Preparing for a tornado/thunderstorm
- Plan ahead. Be sure everyone in your household knows where to go and what to do in case of a tornado warning.
- Know the safest location for shelter in your home, workplace and school. Load bearing walls near the center of the basement or lowest level generally provide the greatest protection.
- Know the location of designated shelter areas in local public facilities, such as schools, shopping centers and other public buildings.
- Have emergency supplies on hand, including a battery-operated radio, flashlight and a supply of fresh batteries, first-aid kit, water and cell phone.
- Make an inventory of household furnishings and other possessions. Supplement it with photographs of each room. Keep in a safe place.
When a tornado/thunderstorm warning is issued for your area
- Quickly move to shelter in the basement or lowest floor of a permanent structure.
- In homes and small buildings go to the basement and get under something sturdy. If no basement is available, go to an interior part of the home on the lowest level. A good rule of thumb is to put as many walls between you and the tornado as possible.
- In schools, hospitals and public places move to designated shelter areas. Interior hallways on the lowest floors are generally best.
- Stay away from windows, doors and outside walls. Broken glass and wind blown projectiles cause more injuries and deaths than collapsed buildings. Protect your head with a pillow, blanket or mattress.
- Mobile homes and vehicles offer virtually no shelter. Leave them and go to the nearest shelter.
- If there is no shelter nearby, the best alternative is to find a low spot away from trees, fences and poles, but not in a place subject to flooding. Shield your head with your arms.
- If you are boating or swimming, get to land and shelter immediately.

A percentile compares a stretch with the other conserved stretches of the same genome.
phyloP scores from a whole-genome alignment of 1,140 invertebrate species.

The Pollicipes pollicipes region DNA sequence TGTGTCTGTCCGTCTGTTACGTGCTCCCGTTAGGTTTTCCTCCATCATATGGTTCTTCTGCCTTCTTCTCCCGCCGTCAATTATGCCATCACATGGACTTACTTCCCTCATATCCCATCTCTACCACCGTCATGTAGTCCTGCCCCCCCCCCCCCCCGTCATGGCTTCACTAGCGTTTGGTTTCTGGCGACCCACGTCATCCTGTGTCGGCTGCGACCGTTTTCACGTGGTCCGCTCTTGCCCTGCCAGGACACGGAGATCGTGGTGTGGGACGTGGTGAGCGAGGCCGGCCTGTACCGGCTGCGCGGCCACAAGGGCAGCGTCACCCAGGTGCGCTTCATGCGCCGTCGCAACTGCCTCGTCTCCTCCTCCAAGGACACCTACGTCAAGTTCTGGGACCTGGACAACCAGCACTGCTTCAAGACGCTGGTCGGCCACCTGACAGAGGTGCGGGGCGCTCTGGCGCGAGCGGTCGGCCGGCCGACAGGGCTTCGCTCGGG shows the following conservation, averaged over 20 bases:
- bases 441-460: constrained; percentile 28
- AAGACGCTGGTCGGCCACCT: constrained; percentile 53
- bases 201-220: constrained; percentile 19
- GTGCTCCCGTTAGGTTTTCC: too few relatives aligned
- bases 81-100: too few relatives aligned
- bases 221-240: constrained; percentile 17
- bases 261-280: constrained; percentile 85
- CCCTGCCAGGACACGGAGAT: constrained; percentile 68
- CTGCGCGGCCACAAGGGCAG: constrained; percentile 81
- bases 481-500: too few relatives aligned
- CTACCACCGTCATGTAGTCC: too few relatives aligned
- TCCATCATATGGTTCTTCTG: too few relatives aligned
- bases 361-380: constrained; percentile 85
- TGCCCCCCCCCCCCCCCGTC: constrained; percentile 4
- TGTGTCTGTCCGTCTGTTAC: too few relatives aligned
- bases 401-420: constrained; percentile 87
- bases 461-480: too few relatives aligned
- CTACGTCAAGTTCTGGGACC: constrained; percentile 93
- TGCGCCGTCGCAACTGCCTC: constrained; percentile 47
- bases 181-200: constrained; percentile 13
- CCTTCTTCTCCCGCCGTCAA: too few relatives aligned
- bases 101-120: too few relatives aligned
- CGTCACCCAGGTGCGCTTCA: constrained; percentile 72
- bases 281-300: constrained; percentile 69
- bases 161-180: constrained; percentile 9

- Follow the 30/30 Lightning Safety Rule. Go indoors if, after seeing lightning, you cannot count to 30 before hearing thunder. Stay indoors for 30 minutes after hearing the last clap of thunder. Lightning often strikes outside of heavy rain and may occur more than 10 miles from any rainfall!
- If you feel your skin tingle or hair stand on end, lightning may be about to strike. Squat low to the ground on the balls of your feet. Place your hands on your knees with your head between them. Minimize contact with the ground.
- Telephone lines and metal pipes can conduct electricity. Unplug appliances not necessary for receiving weather information. Use plug-in telephones only in an emergency.
Tornado warnings are too often ignored. Click here for more information.
After a tornado/thunderstorm
- Inspect your property and motor vehicles for damage. Write down the date and list damages for insurance purposes. Check for electrical problems and gas leaks and report them to the utility company at once.
- Watch out for fallen power lines. Stay out of damaged buildings until you are sure they are safe and will not collapse. Secure your property from further damage or theft.
- Use only approved or chlorinated supplies of drinking water. Check food supplies.